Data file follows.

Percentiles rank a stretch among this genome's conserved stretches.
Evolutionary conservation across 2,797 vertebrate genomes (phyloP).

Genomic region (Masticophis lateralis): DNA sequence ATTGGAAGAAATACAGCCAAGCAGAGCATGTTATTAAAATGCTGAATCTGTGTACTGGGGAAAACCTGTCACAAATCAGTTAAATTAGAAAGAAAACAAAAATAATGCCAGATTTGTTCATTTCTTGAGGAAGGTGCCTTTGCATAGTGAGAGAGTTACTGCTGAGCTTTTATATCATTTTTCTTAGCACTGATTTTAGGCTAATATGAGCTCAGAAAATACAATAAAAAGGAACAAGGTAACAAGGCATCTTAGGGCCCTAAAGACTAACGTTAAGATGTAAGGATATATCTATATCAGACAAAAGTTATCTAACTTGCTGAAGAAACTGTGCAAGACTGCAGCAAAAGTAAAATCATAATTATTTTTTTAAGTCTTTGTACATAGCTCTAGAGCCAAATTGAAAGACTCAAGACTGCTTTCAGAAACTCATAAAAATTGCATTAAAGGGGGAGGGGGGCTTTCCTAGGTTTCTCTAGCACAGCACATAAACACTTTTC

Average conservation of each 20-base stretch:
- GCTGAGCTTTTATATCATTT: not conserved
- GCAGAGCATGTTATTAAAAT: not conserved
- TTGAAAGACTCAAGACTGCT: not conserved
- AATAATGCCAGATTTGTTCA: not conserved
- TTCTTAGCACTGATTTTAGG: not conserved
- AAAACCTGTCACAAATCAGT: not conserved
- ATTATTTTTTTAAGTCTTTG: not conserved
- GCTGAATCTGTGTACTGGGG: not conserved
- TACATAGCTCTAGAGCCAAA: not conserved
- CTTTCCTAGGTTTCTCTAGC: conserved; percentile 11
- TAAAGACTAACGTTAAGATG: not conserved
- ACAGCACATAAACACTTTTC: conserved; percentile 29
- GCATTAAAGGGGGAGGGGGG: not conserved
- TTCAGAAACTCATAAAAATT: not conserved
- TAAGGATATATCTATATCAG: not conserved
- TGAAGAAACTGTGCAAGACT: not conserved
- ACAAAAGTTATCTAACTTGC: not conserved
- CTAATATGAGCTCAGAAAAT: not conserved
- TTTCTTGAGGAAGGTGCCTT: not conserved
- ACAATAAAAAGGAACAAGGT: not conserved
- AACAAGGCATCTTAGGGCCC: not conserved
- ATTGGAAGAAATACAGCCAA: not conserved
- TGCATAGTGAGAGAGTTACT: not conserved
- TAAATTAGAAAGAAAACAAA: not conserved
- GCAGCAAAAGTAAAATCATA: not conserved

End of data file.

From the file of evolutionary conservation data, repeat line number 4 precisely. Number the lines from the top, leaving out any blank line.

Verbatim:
Average conservation of each 20-base stretch: